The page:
There are two important classes of catalysts: homogenous catalysts like enzymes and aqueous ions that are uniformly mixed with the reactants, and heterogeneous catalysts that provide a surface that holds and reconfigures the reactants in a way that is favorable for reaction.
Examples of homogeneous catalysis. Catalysts in solution with the reactants usually provide fast reaction paths by allowing reactants to form an unstable intermediate that quickly decomposes into products. For example, the substitution reaction
|CH3CH2OH(g) + HCl(g)||H2SO4
||CH3CH2Cl + H2O()|
The iodide-catalyzed decomposition of hydrogen peroxide is another classic example of homogenous catalysis.
Enzymes are biological catalysts that combine with reactants (called substrates) to form an unstable intermediate. Enzymes are protein molecules folded into a complex shape that contains sites for capturing and tranforming substrates (active sites). Some enzymes contain embedded metal ions or other molecules that participate in the active site. An example is carbonic anhydrase, which contains a zinc ion. It catalyzes the reaction
H2CO3(aq) H2O() + CO2(aq)The equilibrium lies far to the right, and rapid equilibration is essential to allow CO2 to diffuse out of the bloodstream and into the lungs. Enzymes and other catalysts never change the position of equilibrium; they only allow equilibrium to be established more rapidly.
Unlike most inorganic catalysts, enzymes are reaction specific. They act only on particular substrates, which fit into their convoluted surfaces like a key fits a keyhole. (Some enzymes flex around the incoming substrate, and don't have a rigid "keyhole"). Also unlike most inorganic catalysts, enzymes are delicate, intricate molecular machines which can be damaged or destroyed by substances involved in the reaction they catalyze.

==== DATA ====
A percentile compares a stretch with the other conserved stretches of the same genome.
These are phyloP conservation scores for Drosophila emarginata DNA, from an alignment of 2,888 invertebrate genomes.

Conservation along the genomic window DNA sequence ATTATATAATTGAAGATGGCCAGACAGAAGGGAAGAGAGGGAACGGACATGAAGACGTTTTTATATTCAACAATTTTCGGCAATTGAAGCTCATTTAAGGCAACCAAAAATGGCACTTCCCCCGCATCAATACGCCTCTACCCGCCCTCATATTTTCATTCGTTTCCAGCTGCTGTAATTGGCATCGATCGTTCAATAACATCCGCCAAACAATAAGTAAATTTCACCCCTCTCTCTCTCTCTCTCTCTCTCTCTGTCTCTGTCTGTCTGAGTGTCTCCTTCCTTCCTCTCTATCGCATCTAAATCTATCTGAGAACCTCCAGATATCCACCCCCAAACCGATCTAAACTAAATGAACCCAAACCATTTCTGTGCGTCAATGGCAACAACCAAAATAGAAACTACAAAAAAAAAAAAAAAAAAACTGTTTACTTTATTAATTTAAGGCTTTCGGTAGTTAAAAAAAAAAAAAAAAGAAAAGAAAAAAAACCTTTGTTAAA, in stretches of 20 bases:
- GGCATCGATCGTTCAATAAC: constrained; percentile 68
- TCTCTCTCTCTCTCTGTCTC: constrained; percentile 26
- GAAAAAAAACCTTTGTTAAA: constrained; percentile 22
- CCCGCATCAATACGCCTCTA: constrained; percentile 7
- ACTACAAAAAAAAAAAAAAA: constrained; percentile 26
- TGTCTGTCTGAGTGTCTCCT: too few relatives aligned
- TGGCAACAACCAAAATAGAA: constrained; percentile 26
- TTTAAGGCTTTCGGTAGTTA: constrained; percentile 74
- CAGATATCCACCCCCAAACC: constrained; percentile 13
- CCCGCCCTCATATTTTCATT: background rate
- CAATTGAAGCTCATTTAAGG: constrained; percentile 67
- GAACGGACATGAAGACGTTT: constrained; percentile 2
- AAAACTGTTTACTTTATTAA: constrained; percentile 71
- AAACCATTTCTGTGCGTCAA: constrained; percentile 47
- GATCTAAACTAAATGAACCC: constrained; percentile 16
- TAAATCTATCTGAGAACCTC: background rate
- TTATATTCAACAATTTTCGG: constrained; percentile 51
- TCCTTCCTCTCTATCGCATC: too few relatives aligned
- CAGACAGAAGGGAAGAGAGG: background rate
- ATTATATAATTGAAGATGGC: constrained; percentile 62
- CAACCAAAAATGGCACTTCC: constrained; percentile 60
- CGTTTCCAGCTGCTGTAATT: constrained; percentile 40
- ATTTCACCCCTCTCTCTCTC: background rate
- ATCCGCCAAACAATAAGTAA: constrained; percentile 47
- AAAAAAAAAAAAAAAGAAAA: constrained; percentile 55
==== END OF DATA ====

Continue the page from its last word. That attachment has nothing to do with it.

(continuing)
Examples of catalysis on surfaces. Metals can sometimes capture reactants on their surfaces and reconfigure them in a way that is favorable to reaction. Consider the reaction of alkenes with hydrogen to form alkanes. The reaction does not proceed at a measurable rate at room temperature, even though calculations predict that the equilibrium should lie far to the right. For example, ethylene can be hydrogenated using platinum as a catalyst.
|H2C=CH2(g) + H2(g)||Pt
The ring-opening of cyclopropane can be catalyzed in a very similar way:
Platinum or vanadium(V) oxide catalyze the production of SO3 from SO2, a key step in the manufacture of sulfuric acid. Sulfuric acid is required for so many applications that annual production of the acid was used as an index of industrial productivity.
|SO2(g) + 1/2 O2(g)||V2O5
Heterogeneous catalysis is used in automobile exhaust systems to decrease nitrogen oxide, carbon monoxide, and unburned hydrocarbon emissions. The exhaust is vented through a high-surface area chamber lined with platinum, palladium, and rhodium. For example, the carbon monoxide is catalytically converted to carbon dioxide by reaction with oxygen.
Author: Fred Senese email@example.com
Copyright © 1997-2010 by Fred Senese
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Last Revised 02/15/10.URL: http://antoine.frostburg.edu/chem/senese/101/reactions/faq/print-examples-of-catalysts.shtml